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Neuropsychopharmacology. 2009 Jan;34(2):410-23. doi: 10.1038/npp.2008.71. Epub 2008 Jun 4.

Stress impairs 5-HT2A receptor-mediated serotonergic facilitation of GABA release in juvenile rat basolateral amygdala.

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1
Department of Psychiatry, Center for the Study of Traumatic Stress, Uniformed Services University of the Health Sciences, Bethesda, MD 20814, USA.

Abstract

The occurrence of stress and anxiety disorders has been closely associated with alterations of the amygdala GABAergic system. In these disorders, dysregulation of the serotonergic system, a very important modulator of the amygdala GABAergic system, is also well recognized. The present study, utilizing a learned helplessness stress rat model, was designed to determine whether stress is capable of altering serotonergic modulation of the amygdala GABAergic system. In control rats, administration of 5-HT or alpha-methyl-5-HT, a 5-HT(2) receptor agonist, to basolateral amygdala (BLA) slices dramatically enhanced frequency and amplitude of spontaneous inhibitory postsynaptic currents (sIPSCs). This effect was blocked by selective 5-HT(2A) receptor antagonists while a selective 5-HT(2B) receptor agonist and a selective 5-HT(2C) receptor agonist were without effect on sIPSCs. Double immunofluorescence labeling demonstrated that the 5-HT(2A) receptor is primarily localized to parvalbumin-containing BLA interneurons. Thus, serotonin primarily acts via 5-HT(2A) receptors to facilitate BLA GABAergic inhibition. In stressed rats, the 5-HT(2A) receptor-mediated facilitative actions were severely impaired. Quantitative RT-PCR and western blot analysis showed that the impairment of 5-HT(2A) receptor signaling primarily resulted from receptor downregulation. The stress-induced effect appeared to be specific to 5-HT(2A) receptors because stress had no significant impact on other serotonin receptors, as well as histamine H(3) receptor and alpha(2) adrenoceptor signaling in the BLA. This severe impairment of 5-HT(2A) receptor-mediated facilitation of BLA GABAergic inhibition might result in an amygdala circuitry with hyperexcitability, and a lower threshold of activation, and thus be an important mechanism underlying the emergence of stress-associated psychiatric symptoms.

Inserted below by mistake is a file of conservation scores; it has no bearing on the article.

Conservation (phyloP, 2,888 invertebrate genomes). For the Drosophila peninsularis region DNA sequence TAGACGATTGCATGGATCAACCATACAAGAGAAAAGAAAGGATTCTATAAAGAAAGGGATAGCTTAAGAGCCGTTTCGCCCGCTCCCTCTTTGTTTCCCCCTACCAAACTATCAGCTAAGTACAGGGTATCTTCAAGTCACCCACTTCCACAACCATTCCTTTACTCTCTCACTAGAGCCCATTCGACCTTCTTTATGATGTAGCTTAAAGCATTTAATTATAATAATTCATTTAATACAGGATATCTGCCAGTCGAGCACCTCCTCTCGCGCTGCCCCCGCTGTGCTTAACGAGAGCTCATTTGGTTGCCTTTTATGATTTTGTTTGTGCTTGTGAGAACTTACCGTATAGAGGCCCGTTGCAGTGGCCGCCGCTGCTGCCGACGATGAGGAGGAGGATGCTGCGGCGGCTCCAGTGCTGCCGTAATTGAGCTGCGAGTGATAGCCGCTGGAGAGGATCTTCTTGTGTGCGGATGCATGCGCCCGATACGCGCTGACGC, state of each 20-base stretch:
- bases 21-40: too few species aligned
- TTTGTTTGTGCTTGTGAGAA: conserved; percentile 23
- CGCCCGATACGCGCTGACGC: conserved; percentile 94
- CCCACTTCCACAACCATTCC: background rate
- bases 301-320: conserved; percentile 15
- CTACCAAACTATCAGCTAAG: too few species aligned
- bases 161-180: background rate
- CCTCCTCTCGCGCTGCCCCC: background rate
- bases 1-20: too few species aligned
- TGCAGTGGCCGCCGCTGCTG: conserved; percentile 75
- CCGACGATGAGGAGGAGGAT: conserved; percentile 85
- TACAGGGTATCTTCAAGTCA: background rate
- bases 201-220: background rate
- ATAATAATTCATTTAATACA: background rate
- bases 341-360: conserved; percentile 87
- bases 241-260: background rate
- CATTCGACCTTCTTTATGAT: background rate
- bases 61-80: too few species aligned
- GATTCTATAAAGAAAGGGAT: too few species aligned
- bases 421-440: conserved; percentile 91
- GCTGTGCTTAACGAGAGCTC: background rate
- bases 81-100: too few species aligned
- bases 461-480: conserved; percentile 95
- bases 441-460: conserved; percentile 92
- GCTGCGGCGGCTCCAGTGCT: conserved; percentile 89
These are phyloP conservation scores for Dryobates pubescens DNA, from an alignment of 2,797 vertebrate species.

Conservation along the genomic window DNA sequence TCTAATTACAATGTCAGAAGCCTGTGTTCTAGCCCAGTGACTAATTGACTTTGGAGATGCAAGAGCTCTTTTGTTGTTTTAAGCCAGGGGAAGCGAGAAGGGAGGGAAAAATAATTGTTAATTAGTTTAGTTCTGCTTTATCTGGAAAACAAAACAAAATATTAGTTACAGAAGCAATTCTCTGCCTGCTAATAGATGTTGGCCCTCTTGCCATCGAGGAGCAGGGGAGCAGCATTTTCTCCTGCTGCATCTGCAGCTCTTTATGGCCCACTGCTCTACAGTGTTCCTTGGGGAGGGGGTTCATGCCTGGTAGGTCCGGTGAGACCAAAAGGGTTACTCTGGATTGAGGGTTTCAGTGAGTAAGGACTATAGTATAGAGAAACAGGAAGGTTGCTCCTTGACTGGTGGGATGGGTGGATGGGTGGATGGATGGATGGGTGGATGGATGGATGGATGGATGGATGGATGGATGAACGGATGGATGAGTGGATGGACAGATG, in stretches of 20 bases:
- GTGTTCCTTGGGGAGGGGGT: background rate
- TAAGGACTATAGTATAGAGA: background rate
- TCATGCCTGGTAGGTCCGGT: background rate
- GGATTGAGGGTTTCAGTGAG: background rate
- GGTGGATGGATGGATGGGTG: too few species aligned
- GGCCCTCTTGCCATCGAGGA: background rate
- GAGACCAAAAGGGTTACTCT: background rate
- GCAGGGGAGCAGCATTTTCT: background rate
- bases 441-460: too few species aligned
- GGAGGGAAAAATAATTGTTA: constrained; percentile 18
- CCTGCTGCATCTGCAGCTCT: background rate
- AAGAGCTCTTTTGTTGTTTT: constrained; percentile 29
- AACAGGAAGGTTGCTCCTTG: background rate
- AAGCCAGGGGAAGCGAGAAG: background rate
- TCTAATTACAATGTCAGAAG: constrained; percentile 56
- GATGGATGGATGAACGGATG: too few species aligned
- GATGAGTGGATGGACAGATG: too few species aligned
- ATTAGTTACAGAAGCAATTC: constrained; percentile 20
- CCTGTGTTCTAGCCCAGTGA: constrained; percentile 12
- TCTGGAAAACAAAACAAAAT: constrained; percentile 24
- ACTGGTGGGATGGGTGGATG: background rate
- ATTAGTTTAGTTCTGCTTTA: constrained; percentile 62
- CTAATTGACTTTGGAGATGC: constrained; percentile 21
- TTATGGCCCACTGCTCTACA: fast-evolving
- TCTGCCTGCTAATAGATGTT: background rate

PMID:
18536707
DOI:
10.1038/npp.2008.71
[Indexed for MEDLINE]
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